For the last six years, people have grown to expect something from Kyle A. Ramey. He’s told such when he’s stopped around town.
“It’s become almost expected that we’re going to have a series,” the organist and choir master at Trinity Episcopal Church said. “People are looking for it now.”
Nothing is guaranteed these days, especially when the arts and budget cutbacks are involved, but Trinity Episcopal Church and its annual series have become the reliable go-to place in Watertown for music, mostly classical, performed by artists from around the world. The series also has become a showcase for local singers and musicians.
“It takes a lot of effort with a lot of people involved,” Mr. Ramey said. “It’s moving so much more smoothly than it used to. We’ve worked out the kinks over the years.”
The seventh annual Trinity Concert Series begins at 7 p.m. Saturday with the Boston-based brass group Innovata. The group specializes in music not performed by other brass groups, with lots of original tunes and music ranging from Baroque to Dixieland. The musicians are also known for their musical tidbits and lighthearted banter between pieces.
Other concerts in the nine-part series:
7 p.m. Oct. 20
Pianist Yoonie Han
Ms. Han, 27, a native of South Korea, has won top prizes from distinguished international competitions and high accolades for her performances in major concert halls in the U.S. and around the world. In 2009, she was honored with the Gawon Music Award as the “most brilliant pianist aged 17 to 31 of any nationality who possesses the most promising potential for global prominence.”
The Cincinnati Enquirer has praised Ms. Han for her “flowing tones, poetic phrasing, and heavenly singing melodies.”
7 p.m. Nov. 17
Watertown Musica Viva:
American Choral Favorites
Mr. Ramey directs this by-audition chamber choir he created two years ago. Included in this year’s program will be the music of Harold Friedell, Jean Burger and Randall Thompson’s “The Peaceable Kingdom.”
Also included will be the “Four Motets” of Aaron Copland, which he wrote in 1921 in France.
3 p.m. Dec. 16
‘Tis the Season: ‘Messiah’ and Carol Sing-Along
This is the first of two programs that the Sackets Harbor Vocal Arts Ensemble, under the direction of Richard Probert, will be involved with in this year’s series. Guests are invited to bring their own “Messiah” score to sing along.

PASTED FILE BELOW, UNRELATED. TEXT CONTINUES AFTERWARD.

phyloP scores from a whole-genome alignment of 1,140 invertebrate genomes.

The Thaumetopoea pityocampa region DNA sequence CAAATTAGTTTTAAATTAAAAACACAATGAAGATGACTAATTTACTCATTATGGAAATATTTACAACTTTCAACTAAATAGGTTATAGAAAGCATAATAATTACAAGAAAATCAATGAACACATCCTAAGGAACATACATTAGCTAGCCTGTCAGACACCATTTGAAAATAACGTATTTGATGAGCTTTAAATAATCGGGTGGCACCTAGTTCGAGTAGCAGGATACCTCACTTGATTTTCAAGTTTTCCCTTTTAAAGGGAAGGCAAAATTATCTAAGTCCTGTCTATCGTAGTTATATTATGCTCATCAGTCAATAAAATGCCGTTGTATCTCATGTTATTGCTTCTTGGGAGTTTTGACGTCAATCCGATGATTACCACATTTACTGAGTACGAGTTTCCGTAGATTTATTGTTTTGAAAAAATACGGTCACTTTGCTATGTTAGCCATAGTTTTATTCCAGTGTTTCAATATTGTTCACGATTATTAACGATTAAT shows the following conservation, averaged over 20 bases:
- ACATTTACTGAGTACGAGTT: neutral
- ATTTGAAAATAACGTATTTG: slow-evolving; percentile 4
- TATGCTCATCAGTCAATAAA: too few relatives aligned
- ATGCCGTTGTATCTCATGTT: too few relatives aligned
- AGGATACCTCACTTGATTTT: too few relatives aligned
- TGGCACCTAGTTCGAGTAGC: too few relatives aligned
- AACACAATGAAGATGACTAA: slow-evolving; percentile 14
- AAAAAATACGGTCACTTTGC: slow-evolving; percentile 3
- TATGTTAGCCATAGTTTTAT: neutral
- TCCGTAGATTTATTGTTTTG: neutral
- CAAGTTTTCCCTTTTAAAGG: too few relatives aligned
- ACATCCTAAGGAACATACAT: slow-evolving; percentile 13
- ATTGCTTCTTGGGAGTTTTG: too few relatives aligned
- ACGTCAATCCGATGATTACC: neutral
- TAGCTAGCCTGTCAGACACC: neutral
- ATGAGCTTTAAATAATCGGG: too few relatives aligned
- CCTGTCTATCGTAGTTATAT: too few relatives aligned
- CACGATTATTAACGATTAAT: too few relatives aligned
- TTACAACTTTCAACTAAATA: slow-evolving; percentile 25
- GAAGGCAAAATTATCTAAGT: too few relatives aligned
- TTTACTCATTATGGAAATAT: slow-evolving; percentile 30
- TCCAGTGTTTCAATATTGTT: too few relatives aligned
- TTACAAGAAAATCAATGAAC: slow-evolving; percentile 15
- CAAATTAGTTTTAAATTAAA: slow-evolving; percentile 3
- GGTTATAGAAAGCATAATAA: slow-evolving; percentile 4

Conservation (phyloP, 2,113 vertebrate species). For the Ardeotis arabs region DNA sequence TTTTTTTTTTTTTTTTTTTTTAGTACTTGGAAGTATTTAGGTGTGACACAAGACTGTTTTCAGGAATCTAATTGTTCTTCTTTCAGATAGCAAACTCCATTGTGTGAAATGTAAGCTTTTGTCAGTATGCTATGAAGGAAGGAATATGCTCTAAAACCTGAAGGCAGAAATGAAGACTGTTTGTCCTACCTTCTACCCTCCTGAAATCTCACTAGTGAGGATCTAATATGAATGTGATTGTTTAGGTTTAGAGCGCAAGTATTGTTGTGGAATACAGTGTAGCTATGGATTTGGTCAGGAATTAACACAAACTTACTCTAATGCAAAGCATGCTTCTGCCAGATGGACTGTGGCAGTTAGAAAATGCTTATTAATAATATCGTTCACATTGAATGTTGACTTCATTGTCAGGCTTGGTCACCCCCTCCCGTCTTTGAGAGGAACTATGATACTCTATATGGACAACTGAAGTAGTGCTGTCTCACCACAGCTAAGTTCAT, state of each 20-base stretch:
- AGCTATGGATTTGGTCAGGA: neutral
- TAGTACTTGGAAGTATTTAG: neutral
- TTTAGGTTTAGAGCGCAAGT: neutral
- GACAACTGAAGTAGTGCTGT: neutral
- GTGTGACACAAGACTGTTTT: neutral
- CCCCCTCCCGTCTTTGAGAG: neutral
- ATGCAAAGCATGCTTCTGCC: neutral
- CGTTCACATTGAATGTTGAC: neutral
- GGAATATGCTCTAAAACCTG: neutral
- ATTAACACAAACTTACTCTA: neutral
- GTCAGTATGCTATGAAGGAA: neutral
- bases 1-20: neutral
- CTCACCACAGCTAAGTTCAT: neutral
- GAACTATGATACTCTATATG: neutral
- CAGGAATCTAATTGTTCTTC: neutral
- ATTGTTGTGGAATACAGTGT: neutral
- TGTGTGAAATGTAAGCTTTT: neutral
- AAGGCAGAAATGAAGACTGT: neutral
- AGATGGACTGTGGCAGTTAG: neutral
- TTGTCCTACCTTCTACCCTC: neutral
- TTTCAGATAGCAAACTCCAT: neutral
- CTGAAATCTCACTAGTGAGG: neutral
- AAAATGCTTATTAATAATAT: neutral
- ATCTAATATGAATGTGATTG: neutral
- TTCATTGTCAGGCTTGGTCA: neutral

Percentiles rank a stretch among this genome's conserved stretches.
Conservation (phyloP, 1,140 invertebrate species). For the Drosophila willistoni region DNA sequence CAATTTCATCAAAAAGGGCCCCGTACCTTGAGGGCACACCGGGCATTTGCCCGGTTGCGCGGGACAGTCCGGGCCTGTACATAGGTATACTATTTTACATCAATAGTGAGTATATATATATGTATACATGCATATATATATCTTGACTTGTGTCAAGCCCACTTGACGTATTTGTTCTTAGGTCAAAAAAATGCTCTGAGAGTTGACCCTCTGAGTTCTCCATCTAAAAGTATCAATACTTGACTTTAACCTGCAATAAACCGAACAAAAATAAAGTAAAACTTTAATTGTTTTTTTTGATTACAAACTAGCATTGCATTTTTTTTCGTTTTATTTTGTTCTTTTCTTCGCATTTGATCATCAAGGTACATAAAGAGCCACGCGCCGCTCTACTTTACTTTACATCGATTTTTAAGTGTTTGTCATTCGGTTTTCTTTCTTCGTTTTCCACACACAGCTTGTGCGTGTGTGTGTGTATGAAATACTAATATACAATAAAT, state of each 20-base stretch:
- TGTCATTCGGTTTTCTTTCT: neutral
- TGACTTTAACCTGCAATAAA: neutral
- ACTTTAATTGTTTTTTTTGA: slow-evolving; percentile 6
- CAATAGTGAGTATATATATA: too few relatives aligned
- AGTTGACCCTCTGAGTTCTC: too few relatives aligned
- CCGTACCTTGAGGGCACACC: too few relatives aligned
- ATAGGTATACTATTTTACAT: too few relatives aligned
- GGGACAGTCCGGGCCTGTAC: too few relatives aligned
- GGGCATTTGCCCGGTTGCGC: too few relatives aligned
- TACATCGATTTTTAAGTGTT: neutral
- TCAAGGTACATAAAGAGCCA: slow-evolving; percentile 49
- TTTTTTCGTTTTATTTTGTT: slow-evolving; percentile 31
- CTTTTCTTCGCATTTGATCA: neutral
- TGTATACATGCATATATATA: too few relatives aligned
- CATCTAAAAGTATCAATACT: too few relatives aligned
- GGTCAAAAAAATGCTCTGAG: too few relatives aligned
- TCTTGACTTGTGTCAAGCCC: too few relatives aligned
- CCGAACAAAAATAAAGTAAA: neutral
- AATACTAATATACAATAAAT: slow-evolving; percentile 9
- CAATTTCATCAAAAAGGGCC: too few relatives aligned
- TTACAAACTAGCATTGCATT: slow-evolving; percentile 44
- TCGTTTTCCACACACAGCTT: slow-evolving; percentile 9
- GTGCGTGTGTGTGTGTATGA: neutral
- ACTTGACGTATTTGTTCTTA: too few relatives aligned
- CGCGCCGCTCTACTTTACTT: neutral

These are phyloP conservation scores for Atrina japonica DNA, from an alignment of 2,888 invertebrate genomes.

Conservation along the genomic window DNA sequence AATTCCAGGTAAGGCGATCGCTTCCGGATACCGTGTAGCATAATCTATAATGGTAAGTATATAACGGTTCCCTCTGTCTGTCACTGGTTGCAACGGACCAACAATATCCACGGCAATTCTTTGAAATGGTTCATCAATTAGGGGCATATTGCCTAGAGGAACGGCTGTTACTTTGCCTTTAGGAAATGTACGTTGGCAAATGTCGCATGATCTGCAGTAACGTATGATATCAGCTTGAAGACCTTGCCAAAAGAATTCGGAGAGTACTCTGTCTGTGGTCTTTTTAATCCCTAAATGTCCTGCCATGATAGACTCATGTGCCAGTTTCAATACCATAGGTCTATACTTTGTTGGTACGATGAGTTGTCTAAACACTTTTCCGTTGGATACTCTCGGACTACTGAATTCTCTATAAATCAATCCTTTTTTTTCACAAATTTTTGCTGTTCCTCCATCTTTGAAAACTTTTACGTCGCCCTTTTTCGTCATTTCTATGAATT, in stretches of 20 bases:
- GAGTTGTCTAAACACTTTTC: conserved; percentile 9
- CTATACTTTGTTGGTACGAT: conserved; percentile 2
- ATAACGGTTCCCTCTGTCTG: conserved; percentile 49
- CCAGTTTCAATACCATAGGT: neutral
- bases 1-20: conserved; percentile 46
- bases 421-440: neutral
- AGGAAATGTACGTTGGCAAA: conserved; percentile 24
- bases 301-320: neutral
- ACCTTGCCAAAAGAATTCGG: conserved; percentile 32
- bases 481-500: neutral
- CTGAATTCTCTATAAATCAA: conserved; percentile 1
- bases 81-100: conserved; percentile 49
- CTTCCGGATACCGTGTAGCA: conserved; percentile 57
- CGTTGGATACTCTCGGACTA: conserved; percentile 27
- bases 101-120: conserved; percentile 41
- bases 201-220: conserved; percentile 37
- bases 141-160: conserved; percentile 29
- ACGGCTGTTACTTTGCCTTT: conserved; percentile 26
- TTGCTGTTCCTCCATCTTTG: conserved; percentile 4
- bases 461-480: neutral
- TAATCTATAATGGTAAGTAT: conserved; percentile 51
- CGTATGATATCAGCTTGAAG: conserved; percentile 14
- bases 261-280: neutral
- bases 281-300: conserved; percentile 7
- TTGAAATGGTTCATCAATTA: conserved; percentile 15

“We’ll have a big Christmas carol festival as well,” Mr. Ramey said.
Mr. Ramey said there’s also an open house planned at the church, along with other holiday-related events that haven’t been finalized.
7 p.m. Jan. 19
French Organ Symphonies
Mr. Ramey returns for the second consecutive year to feature French organ music, which he loves to perform.
“It was very well received last year,” he said. “The tunes I’m doing this year are probably the best known of the symphonies for organ and are pieces that people will recognize.”
Featured, Mr. Ramey said, will be perhaps one of the most well-known organ compositions of all time, the fast-tempo “Toccata” from Symphony No. 5 by Charles-Marie Jean Albert Widor (1844-1937).
3 p.m. Feb. 17
violinist Olga Caceanova
Ms. Caceanova, a native of the Republic of Moldova, studied at St. Petersburg Conservatory and at Longy School in Cambridge, Mass.
She has been a member of the Kremlin Chamber Orchestra with which she has toured the U.S. and Europe extensively. She has performed at numerous venues in Russia, including the Glazunov Hall of St. Petersburg Conservatory, Glinka Philharmonic Hall, the Concert Hall of Moscow Conservatory and the Slobodkin Center in Moscow.
4 p.m. March 17
Amernet String Quartet
This ensemble-in-residence at Florida International University has received worldwide praise and recognition as one of today’s exceptional string quartets. The group has performed in Japan, Korea, Romania, Switzerland, Mexico and other countries.
3 p.m. April 21
Billion Dollar Trio
This new group, formed at the Juillard School in New York City last year, comprises award-winning virtuosic musicians Alex Gorokholinsky of Russia on clarinet; Adrian Daurov of Russia on cello and Tomko Nakayama of Japan on piano.
3 p.m. May 5
Brahms’s Requiem and
Vaughan Williams’s “Dona Nobis Pacen”
Mr. Probert and the Sackets Harbor Vocal Arts Ensemble return to the 2012-13 series with two selections. Johannes Brahms’s “A German Requiem, To Words of the Holy Scriptures, Op. 45” comprises of seven movements and is his longest composition.
Ralph Vaughan Williams’s “Dona Nobis Pacem” (“Grant us Peace”) is a cantata written in 1936 for choir, soprano and baritone soloists and orchestra.